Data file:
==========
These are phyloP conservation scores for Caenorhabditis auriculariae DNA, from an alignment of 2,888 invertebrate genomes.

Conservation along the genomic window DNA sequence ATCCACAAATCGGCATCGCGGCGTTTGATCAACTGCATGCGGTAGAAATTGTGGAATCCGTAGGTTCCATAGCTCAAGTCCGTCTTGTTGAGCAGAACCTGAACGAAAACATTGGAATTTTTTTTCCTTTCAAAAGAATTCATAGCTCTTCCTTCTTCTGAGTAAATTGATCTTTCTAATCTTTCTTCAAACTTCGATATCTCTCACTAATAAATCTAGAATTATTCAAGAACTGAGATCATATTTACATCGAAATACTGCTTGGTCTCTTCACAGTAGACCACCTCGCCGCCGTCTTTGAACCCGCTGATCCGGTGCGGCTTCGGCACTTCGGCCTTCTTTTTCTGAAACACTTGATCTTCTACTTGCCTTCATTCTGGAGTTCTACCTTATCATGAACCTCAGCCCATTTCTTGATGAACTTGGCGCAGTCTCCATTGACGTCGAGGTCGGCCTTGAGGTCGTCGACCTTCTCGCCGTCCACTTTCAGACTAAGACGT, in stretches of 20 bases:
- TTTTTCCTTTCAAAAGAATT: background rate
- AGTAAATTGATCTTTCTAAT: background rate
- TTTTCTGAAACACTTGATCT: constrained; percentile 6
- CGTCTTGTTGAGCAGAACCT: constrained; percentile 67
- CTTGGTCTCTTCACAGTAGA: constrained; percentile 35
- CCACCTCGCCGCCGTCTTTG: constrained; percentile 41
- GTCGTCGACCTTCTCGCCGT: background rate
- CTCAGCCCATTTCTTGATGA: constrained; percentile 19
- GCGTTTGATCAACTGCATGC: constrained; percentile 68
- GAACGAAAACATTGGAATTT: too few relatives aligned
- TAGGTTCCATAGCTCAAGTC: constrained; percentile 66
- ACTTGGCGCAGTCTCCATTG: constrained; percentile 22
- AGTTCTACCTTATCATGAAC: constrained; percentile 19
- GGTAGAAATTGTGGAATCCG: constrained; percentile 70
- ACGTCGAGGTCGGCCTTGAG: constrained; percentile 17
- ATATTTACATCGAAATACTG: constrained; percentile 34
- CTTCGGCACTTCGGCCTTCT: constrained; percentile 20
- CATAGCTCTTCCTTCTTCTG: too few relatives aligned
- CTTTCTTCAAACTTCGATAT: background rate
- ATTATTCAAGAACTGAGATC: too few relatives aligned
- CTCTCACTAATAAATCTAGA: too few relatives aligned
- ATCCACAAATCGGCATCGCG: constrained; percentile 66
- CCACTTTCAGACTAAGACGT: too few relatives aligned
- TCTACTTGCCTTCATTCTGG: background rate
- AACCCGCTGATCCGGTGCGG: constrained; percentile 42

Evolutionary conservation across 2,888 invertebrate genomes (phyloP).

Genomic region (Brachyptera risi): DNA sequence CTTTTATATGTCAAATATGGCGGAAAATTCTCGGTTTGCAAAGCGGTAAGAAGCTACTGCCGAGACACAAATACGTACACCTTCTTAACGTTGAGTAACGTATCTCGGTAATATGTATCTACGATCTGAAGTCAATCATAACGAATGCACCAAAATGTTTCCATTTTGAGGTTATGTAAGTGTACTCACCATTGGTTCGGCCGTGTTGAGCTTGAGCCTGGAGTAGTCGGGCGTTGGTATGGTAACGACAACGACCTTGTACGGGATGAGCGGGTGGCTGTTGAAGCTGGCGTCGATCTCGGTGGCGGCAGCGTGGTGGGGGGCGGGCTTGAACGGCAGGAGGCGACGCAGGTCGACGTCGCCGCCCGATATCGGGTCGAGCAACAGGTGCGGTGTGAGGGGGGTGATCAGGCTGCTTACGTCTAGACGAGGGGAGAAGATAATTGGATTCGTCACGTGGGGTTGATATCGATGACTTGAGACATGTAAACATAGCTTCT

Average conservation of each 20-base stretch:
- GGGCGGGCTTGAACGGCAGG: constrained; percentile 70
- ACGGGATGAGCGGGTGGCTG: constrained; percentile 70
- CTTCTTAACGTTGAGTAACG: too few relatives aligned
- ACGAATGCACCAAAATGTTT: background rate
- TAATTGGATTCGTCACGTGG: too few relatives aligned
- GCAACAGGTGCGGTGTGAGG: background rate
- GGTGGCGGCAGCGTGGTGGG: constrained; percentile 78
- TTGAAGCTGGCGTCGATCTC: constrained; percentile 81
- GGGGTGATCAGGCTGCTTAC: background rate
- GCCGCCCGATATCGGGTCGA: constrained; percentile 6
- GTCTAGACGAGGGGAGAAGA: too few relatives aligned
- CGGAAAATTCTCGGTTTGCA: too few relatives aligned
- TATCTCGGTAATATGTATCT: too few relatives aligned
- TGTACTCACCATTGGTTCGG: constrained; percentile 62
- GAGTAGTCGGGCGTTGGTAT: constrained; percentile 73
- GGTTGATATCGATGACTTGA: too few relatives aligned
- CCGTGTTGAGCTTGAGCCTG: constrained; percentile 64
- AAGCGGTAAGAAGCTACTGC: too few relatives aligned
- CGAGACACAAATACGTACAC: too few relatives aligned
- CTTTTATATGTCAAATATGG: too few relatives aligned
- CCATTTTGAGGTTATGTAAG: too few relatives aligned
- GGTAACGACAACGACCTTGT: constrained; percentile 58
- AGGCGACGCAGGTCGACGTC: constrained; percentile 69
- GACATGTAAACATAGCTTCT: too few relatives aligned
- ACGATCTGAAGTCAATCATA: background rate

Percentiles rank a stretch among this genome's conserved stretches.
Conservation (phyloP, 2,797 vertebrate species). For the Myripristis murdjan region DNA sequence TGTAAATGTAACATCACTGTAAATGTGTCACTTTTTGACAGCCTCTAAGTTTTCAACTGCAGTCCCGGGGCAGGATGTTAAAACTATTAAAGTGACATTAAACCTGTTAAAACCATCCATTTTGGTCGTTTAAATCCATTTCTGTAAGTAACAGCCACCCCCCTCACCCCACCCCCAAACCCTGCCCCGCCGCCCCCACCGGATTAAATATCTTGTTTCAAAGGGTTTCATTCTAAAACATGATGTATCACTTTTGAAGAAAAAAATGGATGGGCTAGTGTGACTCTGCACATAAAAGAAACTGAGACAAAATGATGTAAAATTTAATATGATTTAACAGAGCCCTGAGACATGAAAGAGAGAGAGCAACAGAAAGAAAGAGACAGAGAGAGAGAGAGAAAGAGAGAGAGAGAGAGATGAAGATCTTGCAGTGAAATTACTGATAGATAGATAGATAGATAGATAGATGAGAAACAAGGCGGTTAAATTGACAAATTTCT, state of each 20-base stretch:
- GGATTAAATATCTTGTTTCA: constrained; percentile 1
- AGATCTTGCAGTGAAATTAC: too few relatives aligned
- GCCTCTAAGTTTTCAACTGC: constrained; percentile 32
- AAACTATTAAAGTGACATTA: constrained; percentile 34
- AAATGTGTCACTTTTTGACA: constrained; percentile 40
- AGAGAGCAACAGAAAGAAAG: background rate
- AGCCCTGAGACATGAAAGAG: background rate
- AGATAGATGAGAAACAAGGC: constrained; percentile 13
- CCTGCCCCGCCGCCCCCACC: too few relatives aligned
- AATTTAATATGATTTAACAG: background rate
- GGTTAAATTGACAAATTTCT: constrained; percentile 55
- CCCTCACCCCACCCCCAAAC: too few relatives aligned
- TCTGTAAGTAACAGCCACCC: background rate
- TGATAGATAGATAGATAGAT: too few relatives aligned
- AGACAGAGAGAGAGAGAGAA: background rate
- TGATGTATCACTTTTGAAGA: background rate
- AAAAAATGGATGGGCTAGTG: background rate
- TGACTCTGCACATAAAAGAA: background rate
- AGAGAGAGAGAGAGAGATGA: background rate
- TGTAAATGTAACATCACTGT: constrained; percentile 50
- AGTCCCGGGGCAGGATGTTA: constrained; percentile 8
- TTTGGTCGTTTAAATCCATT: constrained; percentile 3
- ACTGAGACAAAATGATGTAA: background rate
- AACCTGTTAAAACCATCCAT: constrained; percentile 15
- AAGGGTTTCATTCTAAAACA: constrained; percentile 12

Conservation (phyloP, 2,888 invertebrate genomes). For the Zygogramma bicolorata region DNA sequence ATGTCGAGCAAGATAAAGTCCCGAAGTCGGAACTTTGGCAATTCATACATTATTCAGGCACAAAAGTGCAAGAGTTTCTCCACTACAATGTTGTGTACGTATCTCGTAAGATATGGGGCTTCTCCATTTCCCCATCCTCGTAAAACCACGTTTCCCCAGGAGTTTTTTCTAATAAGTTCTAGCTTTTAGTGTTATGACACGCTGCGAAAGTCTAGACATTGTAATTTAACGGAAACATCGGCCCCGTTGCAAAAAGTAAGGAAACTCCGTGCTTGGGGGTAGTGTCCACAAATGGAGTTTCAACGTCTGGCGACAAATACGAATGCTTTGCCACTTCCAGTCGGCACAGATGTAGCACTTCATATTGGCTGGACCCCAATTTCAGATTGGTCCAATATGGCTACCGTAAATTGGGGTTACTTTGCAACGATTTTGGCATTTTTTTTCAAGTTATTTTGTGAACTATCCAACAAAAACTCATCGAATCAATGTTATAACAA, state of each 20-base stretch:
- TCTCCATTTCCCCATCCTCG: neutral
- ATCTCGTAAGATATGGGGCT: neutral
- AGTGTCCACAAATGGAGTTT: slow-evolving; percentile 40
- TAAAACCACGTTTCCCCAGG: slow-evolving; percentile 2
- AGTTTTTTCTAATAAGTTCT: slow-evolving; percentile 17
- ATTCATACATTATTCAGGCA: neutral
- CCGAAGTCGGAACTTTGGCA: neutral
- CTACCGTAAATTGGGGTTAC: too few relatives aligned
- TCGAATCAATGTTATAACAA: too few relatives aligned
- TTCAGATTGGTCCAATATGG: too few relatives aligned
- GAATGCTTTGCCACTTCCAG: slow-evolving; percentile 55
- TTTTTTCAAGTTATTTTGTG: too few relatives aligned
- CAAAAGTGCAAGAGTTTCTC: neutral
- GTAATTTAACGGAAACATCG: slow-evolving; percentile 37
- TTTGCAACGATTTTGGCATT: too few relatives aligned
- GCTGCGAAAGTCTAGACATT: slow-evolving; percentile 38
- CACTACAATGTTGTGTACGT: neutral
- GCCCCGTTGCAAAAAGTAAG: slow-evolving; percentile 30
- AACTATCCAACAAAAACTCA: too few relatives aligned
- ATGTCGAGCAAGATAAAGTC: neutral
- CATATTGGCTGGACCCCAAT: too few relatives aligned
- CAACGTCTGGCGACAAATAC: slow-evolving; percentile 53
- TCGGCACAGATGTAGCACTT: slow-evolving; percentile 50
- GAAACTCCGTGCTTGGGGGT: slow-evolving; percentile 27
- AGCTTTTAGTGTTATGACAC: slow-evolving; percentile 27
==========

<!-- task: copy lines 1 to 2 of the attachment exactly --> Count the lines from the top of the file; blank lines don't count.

These are phyloP conservation scores for Caenorhabditis auriculariae DNA, from an alignment of 2,888 invertebrate genomes.

Conservation along the genomic window DNA sequence ATCCACAAATCGGCATCGCGGCGTTTGATCAACTGCATGCGGTAGAAATTGTGGAATCCGTAGGTTCCATAGCTCAAGTCCGTCTTGTTGAGCAGAACCTGAACGAAAACATTGGAATTTTTTTTCCTTTCAAAAGAATTCATAGCTCTTCCTTCTTCTGAGTAAATTGATCTTTCTAATCTTTCTTCAAACTTCGATATCTCTCACTAATAAATCTAGAATTATTCAAGAACTGAGATCATATTTACATCGAAATACTGCTTGGTCTCTTCACAGTAGACCACCTCGCCGCCGTCTTTGAACCCGCTGATCCGGTGCGGCTTCGGCACTTCGGCCTTCTTTTTCTGAAACACTTGATCTTCTACTTGCCTTCATTCTGGAGTTCTACCTTATCATGAACCTCAGCCCATTTCTTGATGAACTTGGCGCAGTCTCCATTGACGTCGAGGTCGGCCTTGAGGTCGTCGACCTTCTCGCCGTCCACTTTCAGACTAAGACGT, in stretches of 20 bases: